troubled by the growing number of Chinese workers moving into their neighbourhood and engaging in activities they found suspicious, according to a video presented by Senator Gordon during the investigation of POGO on March 5. POGO is the official designation for firms operating in the Philippines which offers online gambling services to markets outside the country. To operate legally, they must be licensed by the Philippine Amusement and Gaming Corporation (PAGCOR). The influx of Chinese started during President Rodrigo Duterte’s administration, who pursued cordial ties with China. So much so, that one of the consequences of Duterte’s “independent foreign policy” has been growing concerns about illicit, covert, and malign Chinese activity in the Philippines and aspects of potential government complicity, some of which are also shared in other Southeast Asian countries. This covers a range of areas, including espionage, surveillance, money laundering, prostitution, and gambling. Earlier this month, at Duterte’s direction, the Philippines announced that it would scrap a security pact that allows American forces to train in their country.

Besides having its sights on the West Philippine Sea, China has growing interests in the Philippines as the Duterte administration broadens political and economic ties with Beijing. Chinese entities have significant stakes in the Philippines’ national power grid and in an emerging telco player that is poised to set up communication equipment inside military bases. China is also set to finance several big-ticket infrastructure projects in different parts of the Philippines, such as the planned Kaliwa Dam in Quezon and Rizal provinces.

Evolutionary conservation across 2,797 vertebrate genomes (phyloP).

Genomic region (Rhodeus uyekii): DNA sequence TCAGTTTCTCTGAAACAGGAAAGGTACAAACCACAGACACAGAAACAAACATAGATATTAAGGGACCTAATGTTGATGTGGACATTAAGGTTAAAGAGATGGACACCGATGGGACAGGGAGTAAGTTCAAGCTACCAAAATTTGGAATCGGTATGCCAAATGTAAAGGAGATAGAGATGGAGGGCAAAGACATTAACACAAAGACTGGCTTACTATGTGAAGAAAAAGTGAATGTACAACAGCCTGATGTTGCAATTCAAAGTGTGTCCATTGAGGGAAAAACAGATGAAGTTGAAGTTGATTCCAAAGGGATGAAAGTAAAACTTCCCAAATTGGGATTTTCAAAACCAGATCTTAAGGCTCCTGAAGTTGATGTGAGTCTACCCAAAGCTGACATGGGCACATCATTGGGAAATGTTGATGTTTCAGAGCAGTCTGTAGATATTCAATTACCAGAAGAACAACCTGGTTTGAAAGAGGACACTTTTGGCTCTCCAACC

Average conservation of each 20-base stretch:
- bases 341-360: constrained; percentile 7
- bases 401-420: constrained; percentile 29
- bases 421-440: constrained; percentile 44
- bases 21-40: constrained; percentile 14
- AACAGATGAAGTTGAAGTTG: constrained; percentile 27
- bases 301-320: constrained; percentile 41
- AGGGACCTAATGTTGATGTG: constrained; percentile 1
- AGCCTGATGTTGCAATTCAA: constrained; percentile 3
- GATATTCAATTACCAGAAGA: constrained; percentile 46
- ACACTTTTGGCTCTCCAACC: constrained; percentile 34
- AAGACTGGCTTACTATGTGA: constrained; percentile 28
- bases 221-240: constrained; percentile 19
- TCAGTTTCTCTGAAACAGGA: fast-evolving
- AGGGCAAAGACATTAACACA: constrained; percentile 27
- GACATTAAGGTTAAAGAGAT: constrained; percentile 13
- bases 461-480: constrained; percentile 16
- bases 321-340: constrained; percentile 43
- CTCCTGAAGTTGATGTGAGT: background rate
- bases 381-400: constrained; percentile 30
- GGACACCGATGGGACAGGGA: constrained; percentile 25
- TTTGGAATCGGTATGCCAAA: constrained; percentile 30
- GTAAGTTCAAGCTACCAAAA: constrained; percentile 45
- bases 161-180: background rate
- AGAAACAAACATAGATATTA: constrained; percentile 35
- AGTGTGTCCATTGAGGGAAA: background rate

II. Developing Stories

US-China Tensions

The US-China tensions remain high despite the breakout and spread of the novel coronavirus. The recent escalation was over the incident in the western Pacific Ocean when a Chinese destroyer pointed a laser at an American maritime patrol aircraft while returning from 41-days live-fire exercises. The US Navy called this incident “unsafe and unprofessional.” This was after the US Secretary of Defense, Mark T. Esper’s speech at the Munich Security Conference, where he hit out at Beijing’s “bad behaviour.” The Chinese Defence Ministry replied by blaming the US for all the wrong-doings. “In this speech, the US side spared no effort in smearing and slandering China’s defense and military development, exaggerated the so-called “China military threat”, interfered in China’s internal affairs and undermined the basic norms governing international relations. The Chinese side is strongly dissatisfied and firmly opposed to these words,” said Senior Colonel Wu Qian, spokesperson for the Chinese Defence Ministry.